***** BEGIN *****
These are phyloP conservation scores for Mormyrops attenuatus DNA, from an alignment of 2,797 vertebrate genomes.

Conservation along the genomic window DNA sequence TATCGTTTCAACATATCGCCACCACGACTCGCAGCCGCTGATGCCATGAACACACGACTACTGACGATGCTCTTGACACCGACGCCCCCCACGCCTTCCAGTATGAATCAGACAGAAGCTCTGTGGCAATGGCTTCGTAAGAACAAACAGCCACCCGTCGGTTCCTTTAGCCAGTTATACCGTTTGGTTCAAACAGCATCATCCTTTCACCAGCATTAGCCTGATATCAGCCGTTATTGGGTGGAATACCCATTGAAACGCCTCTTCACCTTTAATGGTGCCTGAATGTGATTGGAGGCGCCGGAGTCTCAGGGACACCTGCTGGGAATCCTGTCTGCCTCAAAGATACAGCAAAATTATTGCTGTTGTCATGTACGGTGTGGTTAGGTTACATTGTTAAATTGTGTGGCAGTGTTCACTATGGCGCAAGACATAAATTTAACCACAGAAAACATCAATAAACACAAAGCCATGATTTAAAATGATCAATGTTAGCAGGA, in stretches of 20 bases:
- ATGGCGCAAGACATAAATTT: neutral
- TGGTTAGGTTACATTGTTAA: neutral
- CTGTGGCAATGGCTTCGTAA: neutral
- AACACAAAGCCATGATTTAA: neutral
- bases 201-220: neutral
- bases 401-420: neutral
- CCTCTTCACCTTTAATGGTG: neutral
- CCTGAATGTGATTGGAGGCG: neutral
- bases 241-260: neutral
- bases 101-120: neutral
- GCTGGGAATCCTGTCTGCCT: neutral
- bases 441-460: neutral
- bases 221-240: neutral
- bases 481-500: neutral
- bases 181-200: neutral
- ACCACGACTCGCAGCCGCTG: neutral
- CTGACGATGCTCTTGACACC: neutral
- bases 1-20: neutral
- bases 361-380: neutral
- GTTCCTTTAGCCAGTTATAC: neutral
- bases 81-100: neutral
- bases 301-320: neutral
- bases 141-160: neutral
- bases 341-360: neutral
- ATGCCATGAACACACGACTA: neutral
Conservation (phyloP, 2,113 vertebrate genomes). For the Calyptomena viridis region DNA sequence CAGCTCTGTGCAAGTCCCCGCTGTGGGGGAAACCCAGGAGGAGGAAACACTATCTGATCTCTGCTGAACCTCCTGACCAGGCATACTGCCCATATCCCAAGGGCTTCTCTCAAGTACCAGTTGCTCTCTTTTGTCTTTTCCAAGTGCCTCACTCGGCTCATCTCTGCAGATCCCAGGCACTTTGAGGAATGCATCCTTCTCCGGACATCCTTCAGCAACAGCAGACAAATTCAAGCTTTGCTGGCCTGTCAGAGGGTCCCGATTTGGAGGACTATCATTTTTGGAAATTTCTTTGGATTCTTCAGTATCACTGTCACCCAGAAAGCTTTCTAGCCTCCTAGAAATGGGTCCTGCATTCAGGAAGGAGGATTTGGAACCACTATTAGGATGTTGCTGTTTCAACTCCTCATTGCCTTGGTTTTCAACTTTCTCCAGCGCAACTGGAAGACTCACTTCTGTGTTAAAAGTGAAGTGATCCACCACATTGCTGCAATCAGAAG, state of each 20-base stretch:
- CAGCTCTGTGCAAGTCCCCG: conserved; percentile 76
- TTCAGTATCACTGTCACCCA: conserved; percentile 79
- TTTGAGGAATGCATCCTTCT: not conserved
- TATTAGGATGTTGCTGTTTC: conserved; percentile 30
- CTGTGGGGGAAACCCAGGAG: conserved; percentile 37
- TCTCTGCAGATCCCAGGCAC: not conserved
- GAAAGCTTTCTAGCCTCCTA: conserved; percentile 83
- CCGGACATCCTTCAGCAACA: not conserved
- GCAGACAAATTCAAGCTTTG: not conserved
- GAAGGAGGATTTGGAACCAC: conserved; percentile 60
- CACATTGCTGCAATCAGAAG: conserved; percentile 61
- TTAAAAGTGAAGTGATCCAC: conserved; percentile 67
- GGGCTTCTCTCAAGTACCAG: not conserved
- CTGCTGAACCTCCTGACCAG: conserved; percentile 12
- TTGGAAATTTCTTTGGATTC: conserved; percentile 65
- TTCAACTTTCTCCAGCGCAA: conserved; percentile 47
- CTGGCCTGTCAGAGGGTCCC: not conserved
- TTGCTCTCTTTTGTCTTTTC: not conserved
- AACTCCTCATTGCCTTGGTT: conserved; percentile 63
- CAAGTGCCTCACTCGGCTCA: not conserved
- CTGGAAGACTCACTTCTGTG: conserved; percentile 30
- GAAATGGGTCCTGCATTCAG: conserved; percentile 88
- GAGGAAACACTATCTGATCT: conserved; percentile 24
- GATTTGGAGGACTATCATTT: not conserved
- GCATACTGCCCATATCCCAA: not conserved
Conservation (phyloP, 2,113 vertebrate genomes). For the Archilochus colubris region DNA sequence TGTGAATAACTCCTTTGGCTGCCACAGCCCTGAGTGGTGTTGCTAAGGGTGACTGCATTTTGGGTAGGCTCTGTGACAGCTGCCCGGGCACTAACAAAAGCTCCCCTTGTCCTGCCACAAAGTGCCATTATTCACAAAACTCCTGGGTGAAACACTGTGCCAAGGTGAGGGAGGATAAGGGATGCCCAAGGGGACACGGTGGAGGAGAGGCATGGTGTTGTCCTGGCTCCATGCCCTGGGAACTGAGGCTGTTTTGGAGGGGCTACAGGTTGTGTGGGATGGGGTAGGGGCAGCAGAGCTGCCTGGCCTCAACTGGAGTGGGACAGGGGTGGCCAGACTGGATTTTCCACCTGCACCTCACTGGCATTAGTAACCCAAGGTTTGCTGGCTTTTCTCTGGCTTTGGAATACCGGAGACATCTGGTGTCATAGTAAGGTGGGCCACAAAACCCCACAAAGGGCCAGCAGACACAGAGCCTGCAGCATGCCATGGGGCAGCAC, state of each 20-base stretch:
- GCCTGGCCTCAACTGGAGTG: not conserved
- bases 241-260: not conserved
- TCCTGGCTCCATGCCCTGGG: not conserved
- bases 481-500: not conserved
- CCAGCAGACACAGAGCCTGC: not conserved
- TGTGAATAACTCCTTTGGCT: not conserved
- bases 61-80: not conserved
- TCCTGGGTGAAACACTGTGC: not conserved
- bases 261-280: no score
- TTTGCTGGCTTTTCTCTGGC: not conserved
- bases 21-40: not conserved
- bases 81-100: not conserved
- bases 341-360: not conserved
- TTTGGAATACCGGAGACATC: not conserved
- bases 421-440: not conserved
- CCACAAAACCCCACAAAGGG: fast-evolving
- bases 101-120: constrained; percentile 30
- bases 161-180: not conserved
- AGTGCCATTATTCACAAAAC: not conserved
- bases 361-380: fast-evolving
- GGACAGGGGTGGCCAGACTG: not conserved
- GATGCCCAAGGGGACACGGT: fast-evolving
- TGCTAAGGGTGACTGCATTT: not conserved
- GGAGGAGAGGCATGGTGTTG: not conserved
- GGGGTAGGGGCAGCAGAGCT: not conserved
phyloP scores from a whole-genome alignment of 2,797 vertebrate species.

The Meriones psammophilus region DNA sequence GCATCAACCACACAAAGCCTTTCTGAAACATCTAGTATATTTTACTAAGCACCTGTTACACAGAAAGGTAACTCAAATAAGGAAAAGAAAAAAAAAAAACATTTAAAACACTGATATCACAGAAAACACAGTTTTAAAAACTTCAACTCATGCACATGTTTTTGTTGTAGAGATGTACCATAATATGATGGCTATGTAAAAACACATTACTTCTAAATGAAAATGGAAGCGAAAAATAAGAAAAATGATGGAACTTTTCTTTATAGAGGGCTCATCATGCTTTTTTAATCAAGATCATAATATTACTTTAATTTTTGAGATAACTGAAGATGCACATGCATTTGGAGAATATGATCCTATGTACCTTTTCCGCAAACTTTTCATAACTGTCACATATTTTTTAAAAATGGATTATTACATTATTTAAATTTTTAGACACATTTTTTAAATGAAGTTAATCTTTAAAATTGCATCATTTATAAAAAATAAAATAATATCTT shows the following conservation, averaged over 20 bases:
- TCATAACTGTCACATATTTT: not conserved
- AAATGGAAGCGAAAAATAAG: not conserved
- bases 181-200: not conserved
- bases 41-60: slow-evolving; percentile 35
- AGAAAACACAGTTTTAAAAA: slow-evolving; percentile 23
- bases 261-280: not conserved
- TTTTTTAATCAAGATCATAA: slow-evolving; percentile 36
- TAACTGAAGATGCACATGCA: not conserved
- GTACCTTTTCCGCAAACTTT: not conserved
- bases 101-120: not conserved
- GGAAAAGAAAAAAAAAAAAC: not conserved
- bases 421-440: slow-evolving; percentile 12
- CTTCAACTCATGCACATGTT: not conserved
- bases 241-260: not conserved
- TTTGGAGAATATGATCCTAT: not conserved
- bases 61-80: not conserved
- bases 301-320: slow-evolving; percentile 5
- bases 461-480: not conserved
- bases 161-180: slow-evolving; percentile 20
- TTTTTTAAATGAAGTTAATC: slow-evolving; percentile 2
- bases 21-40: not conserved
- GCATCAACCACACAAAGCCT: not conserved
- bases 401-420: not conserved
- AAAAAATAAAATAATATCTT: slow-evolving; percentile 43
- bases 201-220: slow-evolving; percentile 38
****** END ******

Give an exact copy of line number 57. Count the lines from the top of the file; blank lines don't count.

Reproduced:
- TCCTGGCTCCATGCCCTGGG: not conserved